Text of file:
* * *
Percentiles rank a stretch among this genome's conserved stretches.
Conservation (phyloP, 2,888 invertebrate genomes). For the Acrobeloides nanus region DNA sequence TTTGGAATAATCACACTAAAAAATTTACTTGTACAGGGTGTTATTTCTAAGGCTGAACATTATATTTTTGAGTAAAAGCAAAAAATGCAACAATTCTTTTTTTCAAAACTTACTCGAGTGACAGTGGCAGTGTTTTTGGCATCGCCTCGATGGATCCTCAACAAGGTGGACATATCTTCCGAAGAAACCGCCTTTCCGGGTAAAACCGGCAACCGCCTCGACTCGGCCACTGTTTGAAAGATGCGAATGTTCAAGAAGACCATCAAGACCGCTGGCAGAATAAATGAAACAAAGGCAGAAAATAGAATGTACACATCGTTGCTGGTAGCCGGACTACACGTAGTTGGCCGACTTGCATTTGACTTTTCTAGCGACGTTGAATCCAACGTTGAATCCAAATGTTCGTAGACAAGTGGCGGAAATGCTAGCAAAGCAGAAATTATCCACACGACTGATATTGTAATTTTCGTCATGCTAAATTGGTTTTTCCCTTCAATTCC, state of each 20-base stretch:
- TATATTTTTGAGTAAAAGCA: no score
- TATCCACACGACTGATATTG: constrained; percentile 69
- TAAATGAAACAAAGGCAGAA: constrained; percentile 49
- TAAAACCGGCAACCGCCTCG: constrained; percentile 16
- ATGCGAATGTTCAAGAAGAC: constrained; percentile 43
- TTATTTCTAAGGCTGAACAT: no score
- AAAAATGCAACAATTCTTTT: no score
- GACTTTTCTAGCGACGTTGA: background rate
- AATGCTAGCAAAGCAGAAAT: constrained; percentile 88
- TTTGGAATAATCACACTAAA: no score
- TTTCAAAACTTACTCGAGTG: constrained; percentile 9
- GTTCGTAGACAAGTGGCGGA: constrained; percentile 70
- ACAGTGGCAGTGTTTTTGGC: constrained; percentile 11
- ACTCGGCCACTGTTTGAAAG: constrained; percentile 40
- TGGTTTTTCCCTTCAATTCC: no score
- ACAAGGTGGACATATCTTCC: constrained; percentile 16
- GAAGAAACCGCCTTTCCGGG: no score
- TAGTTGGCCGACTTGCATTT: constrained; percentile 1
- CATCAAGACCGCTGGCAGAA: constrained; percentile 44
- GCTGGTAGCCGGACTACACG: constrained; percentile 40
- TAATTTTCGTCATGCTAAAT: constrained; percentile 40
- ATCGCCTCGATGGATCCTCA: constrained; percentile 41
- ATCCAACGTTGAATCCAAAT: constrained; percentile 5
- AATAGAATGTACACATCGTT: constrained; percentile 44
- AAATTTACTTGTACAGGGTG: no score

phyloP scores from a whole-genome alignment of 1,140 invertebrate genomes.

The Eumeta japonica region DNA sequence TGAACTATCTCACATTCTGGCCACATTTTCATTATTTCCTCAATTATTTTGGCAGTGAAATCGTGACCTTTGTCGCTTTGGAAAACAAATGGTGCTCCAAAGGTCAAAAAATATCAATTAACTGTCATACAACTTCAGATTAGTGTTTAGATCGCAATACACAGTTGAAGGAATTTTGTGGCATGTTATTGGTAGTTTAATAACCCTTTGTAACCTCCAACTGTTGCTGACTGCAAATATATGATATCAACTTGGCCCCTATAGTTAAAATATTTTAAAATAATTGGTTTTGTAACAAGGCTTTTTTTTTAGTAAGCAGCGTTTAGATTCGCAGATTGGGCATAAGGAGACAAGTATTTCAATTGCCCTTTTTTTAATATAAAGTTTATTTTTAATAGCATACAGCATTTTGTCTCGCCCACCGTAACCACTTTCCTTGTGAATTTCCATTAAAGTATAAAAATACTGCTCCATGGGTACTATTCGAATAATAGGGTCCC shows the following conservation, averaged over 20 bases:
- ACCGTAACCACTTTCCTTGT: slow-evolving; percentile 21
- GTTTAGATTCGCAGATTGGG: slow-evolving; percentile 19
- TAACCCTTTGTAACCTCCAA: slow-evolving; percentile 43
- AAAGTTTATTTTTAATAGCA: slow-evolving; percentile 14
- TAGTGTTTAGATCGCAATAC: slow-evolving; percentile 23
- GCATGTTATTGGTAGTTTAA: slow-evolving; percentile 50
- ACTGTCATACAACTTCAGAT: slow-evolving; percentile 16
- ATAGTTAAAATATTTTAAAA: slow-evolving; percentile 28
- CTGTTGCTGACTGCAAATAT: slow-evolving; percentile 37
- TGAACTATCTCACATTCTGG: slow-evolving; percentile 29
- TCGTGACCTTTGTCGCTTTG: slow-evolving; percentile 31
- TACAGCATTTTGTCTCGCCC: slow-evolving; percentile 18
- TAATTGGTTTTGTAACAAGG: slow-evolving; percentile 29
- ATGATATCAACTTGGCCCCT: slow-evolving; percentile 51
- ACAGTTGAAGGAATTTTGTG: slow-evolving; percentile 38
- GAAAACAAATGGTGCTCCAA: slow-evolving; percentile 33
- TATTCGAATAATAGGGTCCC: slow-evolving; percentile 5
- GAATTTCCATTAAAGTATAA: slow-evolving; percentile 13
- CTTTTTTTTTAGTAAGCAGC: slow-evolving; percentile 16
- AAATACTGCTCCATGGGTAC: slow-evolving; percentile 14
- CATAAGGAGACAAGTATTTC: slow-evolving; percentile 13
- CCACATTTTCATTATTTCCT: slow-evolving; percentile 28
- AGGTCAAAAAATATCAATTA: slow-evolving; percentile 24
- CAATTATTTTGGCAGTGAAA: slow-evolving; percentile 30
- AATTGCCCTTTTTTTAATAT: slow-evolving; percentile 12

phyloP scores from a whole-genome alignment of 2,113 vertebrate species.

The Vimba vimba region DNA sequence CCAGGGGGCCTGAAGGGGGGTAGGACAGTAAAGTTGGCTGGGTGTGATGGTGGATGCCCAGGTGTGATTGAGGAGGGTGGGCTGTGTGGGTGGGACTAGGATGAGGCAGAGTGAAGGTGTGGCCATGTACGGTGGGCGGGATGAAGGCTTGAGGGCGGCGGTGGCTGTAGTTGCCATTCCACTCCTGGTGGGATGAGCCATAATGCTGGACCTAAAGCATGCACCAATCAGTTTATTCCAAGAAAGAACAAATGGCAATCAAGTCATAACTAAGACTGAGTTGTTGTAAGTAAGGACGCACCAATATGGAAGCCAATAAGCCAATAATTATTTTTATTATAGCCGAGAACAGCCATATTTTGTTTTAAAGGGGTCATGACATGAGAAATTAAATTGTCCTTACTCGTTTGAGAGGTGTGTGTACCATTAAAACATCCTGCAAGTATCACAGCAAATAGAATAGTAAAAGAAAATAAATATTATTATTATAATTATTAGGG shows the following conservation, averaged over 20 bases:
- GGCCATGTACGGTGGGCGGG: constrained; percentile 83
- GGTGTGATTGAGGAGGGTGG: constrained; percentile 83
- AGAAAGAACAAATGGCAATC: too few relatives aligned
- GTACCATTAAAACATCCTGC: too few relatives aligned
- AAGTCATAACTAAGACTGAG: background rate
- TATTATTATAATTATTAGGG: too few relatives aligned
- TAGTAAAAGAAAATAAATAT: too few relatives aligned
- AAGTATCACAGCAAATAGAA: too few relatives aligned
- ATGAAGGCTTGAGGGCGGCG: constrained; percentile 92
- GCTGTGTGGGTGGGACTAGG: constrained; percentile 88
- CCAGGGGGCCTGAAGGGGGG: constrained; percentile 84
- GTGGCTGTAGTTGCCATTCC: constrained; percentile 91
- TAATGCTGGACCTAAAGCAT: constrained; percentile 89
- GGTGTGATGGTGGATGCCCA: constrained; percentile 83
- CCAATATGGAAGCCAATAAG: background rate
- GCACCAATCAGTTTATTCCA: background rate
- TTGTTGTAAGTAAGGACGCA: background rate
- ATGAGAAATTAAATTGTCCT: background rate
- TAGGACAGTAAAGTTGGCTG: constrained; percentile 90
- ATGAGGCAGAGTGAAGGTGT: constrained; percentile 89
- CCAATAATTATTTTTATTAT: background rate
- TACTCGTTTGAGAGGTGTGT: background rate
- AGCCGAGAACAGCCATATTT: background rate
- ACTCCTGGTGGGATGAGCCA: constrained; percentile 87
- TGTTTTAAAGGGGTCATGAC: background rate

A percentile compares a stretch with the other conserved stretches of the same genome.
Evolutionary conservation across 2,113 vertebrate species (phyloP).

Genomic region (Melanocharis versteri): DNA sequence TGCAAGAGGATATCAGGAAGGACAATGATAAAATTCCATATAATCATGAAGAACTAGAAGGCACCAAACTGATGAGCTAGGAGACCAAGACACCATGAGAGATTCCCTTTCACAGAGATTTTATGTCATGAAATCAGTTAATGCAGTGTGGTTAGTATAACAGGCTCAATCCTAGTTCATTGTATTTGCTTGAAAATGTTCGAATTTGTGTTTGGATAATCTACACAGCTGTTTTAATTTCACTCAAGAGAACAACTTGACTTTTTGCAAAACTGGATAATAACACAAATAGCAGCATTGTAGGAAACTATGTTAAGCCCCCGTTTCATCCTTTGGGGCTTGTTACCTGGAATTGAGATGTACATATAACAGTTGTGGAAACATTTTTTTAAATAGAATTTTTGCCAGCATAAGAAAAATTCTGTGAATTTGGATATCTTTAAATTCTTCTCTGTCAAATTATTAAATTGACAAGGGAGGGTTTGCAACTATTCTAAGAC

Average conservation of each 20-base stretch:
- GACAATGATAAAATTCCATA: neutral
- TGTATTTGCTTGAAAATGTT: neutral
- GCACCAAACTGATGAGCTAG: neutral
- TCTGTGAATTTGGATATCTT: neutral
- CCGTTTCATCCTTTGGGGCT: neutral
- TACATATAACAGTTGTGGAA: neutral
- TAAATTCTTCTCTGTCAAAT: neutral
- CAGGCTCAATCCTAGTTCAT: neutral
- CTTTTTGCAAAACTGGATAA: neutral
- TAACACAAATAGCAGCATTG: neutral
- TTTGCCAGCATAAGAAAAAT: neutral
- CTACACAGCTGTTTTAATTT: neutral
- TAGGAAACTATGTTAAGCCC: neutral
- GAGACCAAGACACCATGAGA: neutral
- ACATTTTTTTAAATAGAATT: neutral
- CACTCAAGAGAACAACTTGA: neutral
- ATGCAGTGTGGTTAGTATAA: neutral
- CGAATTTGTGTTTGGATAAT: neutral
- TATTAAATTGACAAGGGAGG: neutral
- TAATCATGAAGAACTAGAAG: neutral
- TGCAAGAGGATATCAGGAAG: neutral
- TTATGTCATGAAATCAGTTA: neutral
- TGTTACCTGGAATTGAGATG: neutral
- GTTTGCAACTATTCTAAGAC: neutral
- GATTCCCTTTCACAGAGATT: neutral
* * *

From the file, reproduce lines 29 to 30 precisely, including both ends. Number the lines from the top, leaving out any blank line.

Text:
The Eumeta japonica region DNA sequence TGAACTATCTCACATTCTGGCCACATTTTCATTATTTCCTCAATTATTTTGGCAGTGAAATCGTGACCTTTGTCGCTTTGGAAAACAAATGGTGCTCCAAAGGTCAAAAAATATCAATTAACTGTCATACAACTTCAGATTAGTGTTTAGATCGCAATACACAGTTGAAGGAATTTTGTGGCATGTTATTGGTAGTTTAATAACCCTTTGTAACCTCCAACTGTTGCTGACTGCAAATATATGATATCAACTTGGCCCCTATAGTTAAAATATTTTAAAATAATTGGTTTTGTAACAAGGCTTTTTTTTTAGTAAGCAGCGTTTAGATTCGCAGATTGGGCATAAGGAGACAAGTATTTCAATTGCCCTTTTTTTAATATAAAGTTTATTTTTAATAGCATACAGCATTTTGTCTCGCCCACCGTAACCACTTTCCTTGTGAATTTCCATTAAAGTATAAAAATACTGCTCCATGGGTACTATTCGAATAATAGGGTCCC shows the following conservation, averaged over 20 bases:
- ACCGTAACCACTTTCCTTGT: slow-evolving; percentile 21